I must admit up front that I'm not usually a fan of these sorts of memoirs.I find the tragic tales of mistreatment to be generally depressing and upsetting and I don't usually take pleasure in reading them. That aside, there is a big market for this category of non-fiction and Maureen Coppinger's book is well written and touching and she tells her story with little sense of self-pity.
Taken to an industrial school by her 'mother' in 1933, aged just three years old, Maureen tells of her early days at the hands of her supposed carers. With the innocent voice of a child uncertain of why she is even in this institution and with the hindsight comments of a mature woman she recognises the impact that the nun's treatment was having on her and her friends. She is fourteen before she ever leaves the premises of the orphanage to holiday for the first time for a holiday with her 'Mammy' in Mullingar, and sixteen when she leaves the orphanage for good to start a new life.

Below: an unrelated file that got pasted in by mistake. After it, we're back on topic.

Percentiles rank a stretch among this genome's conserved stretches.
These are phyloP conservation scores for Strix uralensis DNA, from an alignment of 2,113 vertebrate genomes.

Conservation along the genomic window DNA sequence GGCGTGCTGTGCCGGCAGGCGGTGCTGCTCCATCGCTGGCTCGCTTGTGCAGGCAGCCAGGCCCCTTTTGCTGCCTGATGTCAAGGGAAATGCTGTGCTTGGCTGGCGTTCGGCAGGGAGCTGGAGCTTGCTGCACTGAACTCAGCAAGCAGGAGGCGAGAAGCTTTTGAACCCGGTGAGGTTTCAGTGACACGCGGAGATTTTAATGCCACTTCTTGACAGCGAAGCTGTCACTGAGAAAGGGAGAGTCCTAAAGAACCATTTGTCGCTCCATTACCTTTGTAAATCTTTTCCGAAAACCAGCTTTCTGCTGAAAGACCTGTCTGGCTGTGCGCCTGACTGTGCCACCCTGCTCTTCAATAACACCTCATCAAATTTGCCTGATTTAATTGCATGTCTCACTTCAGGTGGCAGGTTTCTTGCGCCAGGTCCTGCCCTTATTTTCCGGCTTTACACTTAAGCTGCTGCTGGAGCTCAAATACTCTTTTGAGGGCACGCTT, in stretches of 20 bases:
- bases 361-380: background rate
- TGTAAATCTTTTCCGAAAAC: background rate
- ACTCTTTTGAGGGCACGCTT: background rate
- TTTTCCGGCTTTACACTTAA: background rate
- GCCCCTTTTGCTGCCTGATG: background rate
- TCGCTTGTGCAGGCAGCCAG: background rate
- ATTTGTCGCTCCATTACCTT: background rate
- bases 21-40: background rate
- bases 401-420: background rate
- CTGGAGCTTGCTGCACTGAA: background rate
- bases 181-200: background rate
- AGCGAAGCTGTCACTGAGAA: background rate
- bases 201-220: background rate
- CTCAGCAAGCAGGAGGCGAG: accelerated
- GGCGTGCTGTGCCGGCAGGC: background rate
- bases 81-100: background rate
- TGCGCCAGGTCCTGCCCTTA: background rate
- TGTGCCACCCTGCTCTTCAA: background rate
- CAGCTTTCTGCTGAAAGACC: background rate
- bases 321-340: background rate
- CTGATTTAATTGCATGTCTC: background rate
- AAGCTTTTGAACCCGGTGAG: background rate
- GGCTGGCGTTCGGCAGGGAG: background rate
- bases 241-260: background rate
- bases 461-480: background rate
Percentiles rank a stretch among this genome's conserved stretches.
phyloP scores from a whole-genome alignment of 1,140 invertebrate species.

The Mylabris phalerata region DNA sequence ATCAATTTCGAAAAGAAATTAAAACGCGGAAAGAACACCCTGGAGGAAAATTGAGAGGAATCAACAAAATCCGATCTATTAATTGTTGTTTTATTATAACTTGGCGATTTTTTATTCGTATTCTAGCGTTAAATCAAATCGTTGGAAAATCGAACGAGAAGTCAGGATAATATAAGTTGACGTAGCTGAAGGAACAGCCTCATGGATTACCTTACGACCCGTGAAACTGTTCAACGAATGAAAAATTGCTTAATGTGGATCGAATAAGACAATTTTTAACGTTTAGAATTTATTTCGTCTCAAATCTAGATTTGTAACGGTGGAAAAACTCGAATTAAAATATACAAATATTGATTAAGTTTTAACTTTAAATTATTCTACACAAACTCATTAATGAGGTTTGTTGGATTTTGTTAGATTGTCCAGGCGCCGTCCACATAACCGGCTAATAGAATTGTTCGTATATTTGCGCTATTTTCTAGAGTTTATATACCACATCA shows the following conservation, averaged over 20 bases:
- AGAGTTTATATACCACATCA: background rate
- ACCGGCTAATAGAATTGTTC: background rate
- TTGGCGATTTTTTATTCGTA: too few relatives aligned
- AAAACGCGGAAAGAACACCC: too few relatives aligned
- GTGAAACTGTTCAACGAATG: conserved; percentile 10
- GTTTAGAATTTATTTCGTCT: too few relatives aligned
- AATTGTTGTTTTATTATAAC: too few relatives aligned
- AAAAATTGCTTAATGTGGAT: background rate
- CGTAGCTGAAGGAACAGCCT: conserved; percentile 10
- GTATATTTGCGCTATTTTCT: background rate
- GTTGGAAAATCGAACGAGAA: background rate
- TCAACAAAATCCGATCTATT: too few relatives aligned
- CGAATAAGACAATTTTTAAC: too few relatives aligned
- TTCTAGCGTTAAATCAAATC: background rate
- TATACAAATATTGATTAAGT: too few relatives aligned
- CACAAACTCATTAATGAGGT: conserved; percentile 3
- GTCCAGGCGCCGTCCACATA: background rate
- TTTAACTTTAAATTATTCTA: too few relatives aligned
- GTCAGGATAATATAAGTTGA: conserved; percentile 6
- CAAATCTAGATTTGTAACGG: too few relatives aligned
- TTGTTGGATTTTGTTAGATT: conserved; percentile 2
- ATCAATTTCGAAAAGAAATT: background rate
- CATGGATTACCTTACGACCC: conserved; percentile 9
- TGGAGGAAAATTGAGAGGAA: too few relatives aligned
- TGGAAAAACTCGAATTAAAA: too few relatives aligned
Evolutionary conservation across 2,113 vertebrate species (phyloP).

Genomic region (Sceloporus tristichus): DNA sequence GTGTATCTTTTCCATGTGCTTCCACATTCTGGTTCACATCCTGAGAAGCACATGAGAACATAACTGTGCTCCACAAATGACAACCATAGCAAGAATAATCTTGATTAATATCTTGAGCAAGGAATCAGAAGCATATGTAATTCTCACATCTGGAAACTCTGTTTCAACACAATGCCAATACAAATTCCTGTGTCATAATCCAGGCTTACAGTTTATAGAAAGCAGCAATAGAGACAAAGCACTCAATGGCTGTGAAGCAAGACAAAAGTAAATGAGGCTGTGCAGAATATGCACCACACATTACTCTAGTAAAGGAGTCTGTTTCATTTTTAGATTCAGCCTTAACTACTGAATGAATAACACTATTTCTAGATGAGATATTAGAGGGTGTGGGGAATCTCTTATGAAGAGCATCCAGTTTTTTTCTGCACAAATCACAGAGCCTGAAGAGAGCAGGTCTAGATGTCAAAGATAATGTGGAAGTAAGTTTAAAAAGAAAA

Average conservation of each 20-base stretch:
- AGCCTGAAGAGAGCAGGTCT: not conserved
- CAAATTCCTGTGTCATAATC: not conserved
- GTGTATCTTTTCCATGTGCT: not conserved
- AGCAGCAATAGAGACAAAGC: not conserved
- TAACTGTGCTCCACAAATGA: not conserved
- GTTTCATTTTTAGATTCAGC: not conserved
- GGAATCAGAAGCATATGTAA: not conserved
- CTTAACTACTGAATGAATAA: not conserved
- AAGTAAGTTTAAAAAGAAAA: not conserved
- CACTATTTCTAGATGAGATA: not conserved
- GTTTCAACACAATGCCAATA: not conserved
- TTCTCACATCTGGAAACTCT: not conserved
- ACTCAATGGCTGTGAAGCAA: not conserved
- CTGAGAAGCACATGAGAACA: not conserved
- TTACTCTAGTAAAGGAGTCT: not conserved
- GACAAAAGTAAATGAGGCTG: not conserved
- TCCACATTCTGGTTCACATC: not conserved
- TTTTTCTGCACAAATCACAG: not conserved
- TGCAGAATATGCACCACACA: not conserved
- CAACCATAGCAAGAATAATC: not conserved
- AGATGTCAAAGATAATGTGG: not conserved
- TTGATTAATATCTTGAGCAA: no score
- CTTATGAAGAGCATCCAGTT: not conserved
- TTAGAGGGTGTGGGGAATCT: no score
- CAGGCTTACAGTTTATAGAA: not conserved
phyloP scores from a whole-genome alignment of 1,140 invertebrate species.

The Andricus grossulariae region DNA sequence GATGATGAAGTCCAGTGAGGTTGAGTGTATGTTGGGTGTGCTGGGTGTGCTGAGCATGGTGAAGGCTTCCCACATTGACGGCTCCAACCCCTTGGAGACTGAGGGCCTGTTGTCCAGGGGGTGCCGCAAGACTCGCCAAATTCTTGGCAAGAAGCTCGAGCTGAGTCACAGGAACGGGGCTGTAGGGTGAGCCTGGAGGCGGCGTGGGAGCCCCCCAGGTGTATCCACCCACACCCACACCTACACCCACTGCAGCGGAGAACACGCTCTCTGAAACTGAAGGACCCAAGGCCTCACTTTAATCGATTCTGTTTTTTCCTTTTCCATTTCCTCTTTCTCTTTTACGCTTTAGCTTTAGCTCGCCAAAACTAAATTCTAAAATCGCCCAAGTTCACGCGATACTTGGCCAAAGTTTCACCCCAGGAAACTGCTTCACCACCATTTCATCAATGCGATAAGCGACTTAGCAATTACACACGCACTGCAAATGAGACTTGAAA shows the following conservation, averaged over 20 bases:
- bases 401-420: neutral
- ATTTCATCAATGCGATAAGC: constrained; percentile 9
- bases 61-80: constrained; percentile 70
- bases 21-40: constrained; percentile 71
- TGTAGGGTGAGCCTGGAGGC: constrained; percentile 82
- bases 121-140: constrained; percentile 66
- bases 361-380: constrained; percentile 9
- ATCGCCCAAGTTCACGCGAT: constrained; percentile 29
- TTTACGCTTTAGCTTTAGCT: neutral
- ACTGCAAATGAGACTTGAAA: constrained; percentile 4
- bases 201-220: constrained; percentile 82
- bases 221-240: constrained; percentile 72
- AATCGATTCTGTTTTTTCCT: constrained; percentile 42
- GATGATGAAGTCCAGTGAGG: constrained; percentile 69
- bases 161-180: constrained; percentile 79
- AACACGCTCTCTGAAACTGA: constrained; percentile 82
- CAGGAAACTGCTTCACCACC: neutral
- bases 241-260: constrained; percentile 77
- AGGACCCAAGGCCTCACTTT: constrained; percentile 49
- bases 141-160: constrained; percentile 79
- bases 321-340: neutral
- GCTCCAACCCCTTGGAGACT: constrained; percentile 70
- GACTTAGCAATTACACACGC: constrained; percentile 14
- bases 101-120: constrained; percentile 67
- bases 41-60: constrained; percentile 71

But this departure is bitter sweet. the only family she has had in her short life are her friends in the orphanage and leaving them is painful and emotional. With revelations still to come and new experiences as she leaves Ireland, this was a story that drew me in, however reluctant I was at the outset. It is a story that portrays sadness; in particular the shameful mistreatment of orphans in 1930s and 40s Ireland. But it is also one of ultimately overcoming hurdles that are set in our way. Despite Maureen's deprived start in life, she proves to be a survivor and faces up to set backs, finding new places to live, new jobs, new friends and, ultimately, a new country.
Annie's Girl is published by Mainstream Publishing.